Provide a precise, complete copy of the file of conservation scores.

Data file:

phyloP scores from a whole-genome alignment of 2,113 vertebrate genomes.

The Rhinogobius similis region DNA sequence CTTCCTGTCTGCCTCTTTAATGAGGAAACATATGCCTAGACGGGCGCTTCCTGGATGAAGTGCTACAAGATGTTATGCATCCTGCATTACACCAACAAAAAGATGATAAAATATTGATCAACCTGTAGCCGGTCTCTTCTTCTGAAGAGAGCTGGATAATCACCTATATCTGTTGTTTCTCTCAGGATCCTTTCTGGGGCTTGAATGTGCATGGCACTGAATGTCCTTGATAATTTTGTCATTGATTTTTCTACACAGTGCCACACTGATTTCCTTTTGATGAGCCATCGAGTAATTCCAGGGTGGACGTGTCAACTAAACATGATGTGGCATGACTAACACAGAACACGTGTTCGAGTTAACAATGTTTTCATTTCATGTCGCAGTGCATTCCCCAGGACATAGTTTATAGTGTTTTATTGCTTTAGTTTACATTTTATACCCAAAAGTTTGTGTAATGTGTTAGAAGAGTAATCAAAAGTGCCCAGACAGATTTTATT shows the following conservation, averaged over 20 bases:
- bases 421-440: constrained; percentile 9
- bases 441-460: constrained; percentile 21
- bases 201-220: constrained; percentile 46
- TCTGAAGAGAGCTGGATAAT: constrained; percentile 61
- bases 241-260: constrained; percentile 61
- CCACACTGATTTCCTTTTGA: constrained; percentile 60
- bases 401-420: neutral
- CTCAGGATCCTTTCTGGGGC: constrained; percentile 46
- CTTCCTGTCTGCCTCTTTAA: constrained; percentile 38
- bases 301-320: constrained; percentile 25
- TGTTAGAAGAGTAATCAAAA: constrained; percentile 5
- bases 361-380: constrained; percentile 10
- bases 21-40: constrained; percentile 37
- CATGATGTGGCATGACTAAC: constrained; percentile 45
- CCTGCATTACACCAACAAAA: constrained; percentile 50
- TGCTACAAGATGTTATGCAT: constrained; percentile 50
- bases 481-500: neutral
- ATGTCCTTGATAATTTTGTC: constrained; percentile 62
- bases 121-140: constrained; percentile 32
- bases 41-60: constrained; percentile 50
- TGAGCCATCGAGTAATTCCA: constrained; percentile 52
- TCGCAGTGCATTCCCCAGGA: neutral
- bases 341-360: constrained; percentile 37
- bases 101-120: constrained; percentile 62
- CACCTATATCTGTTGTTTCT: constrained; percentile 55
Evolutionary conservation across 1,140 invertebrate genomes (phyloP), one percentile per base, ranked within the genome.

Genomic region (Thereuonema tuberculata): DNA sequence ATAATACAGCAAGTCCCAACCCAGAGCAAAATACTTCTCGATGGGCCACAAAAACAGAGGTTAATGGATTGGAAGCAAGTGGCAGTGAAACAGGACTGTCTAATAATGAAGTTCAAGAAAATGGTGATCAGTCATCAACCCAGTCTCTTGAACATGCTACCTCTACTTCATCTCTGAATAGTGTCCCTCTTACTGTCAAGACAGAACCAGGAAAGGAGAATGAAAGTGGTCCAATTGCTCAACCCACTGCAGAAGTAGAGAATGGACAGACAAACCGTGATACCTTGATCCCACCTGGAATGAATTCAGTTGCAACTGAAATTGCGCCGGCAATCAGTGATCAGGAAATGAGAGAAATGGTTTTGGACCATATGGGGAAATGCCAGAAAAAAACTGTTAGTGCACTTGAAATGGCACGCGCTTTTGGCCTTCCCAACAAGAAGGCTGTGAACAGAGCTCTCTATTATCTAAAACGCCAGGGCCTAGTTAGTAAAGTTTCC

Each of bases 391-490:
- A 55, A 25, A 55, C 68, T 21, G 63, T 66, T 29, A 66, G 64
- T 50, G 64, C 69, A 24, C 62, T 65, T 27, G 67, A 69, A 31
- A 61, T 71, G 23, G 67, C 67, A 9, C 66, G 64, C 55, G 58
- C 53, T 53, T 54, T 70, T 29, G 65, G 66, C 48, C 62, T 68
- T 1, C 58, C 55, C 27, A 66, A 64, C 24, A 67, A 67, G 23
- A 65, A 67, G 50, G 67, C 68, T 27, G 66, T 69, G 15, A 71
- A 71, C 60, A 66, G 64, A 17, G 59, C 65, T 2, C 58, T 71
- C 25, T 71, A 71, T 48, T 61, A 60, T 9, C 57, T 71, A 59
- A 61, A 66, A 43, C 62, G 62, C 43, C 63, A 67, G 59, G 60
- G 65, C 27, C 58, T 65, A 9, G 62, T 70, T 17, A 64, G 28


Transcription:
phyloP scores from a whole-genome alignment of 2,113 vertebrate genomes.

The Rhinogobius similis region DNA sequence CTTCCTGTCTGCCTCTTTAATGAGGAAACATATGCCTAGACGGGCGCTTCCTGGATGAAGTGCTACAAGATGTTATGCATCCTGCATTACACCAACAAAAAGATGATAAAATATTGATCAACCTGTAGCCGGTCTCTTCTTCTGAAGAGAGCTGGATAATCACCTATATCTGTTGTTTCTCTCAGGATCCTTTCTGGGGCTTGAATGTGCATGGCACTGAATGTCCTTGATAATTTTGTCATTGATTTTTCTACACAGTGCCACACTGATTTCCTTTTGATGAGCCATCGAGTAATTCCAGGGTGGACGTGTCAACTAAACATGATGTGGCATGACTAACACAGAACACGTGTTCGAGTTAACAATGTTTTCATTTCATGTCGCAGTGCATTCCCCAGGACATAGTTTATAGTGTTTTATTGCTTTAGTTTACATTTTATACCCAAAAGTTTGTGTAATGTGTTAGAAGAGTAATCAAAAGTGCCCAGACAGATTTTATT shows the following conservation, averaged over 20 bases:
- bases 421-440: constrained; percentile 9
- bases 441-460: constrained; percentile 21
- bases 201-220: constrained; percentile 46
- TCTGAAGAGAGCTGGATAAT: constrained; percentile 61
- bases 241-260: constrained; percentile 61
- CCACACTGATTTCCTTTTGA: constrained; percentile 60
- bases 401-420: neutral
- CTCAGGATCCTTTCTGGGGC: constrained; percentile 46
- CTTCCTGTCTGCCTCTTTAA: constrained; percentile 38
- bases 301-320: constrained; percentile 25
- TGTTAGAAGAGTAATCAAAA: constrained; percentile 5
- bases 361-380: constrained; percentile 10
- bases 21-40: constrained; percentile 37
- CATGATGTGGCATGACTAAC: constrained; percentile 45
- CCTGCATTACACCAACAAAA: constrained; percentile 50
- TGCTACAAGATGTTATGCAT: constrained; percentile 50
- bases 481-500: neutral
- ATGTCCTTGATAATTTTGTC: constrained; percentile 62
- bases 121-140: constrained; percentile 32
- bases 41-60: constrained; percentile 50
- TGAGCCATCGAGTAATTCCA: constrained; percentile 52
- TCGCAGTGCATTCCCCAGGA: neutral
- bases 341-360: constrained; percentile 37
- bases 101-120: constrained; percentile 62
- CACCTATATCTGTTGTTTCT: constrained; percentile 55
Evolutionary conservation across 1,140 invertebrate genomes (phyloP), one percentile per base, ranked within the genome.

Genomic region (Thereuonema tuberculata): DNA sequence ATAATACAGCAAGTCCCAACCCAGAGCAAAATACTTCTCGATGGGCCACAAAAACAGAGGTTAATGGATTGGAAGCAAGTGGCAGTGAAACAGGACTGTCTAATAATGAAGTTCAAGAAAATGGTGATCAGTCATCAACCCAGTCTCTTGAACATGCTACCTCTACTTCATCTCTGAATAGTGTCCCTCTTACTGTCAAGACAGAACCAGGAAAGGAGAATGAAAGTGGTCCAATTGCTCAACCCACTGCAGAAGTAGAGAATGGACAGACAAACCGTGATACCTTGATCCCACCTGGAATGAATTCAGTTGCAACTGAAATTGCGCCGGCAATCAGTGATCAGGAAATGAGAGAAATGGTTTTGGACCATATGGGGAAATGCCAGAAAAAAACTGTTAGTGCACTTGAAATGGCACGCGCTTTTGGCCTTCCCAACAAGAAGGCTGTGAACAGAGCTCTCTATTATCTAAAACGCCAGGGCCTAGTTAGTAAAGTTTCC

Each of bases 391-490:
- A 55, A 25, A 55, C 68, T 21, G 63, T 66, T 29, A 66, G 64
- T 50, G 64, C 69, A 24, C 62, T 65, T 27, G 67, A 69, A 31
- A 61, T 71, G 23, G 67, C 67, A 9, C 66, G 64, C 55, G 58
- C 53, T 53, T 54, T 70, T 29, G 65, G 66, C 48, C 62, T 68
- T 1, C 58, C 55, C 27, A 66, A 64, C 24, A 67, A 67, G 23
- A 65, A 67, G 50, G 67, C 68, T 27, G 66, T 69, G 15, A 71
- A 71, C 60, A 66, G 64, A 17, G 59, C 65, T 2, C 58, T 71
- C 25, T 71, A 71, T 48, T 61, A 60, T 9, C 57, T 71, A 59
- A 61, A 66, A 43, C 62, G 62, C 43, C 63, A 67, G 59, G 60
- G 65, C 27, C 58, T 65, A 9, G 62, T 70, T 17, A 64, G 28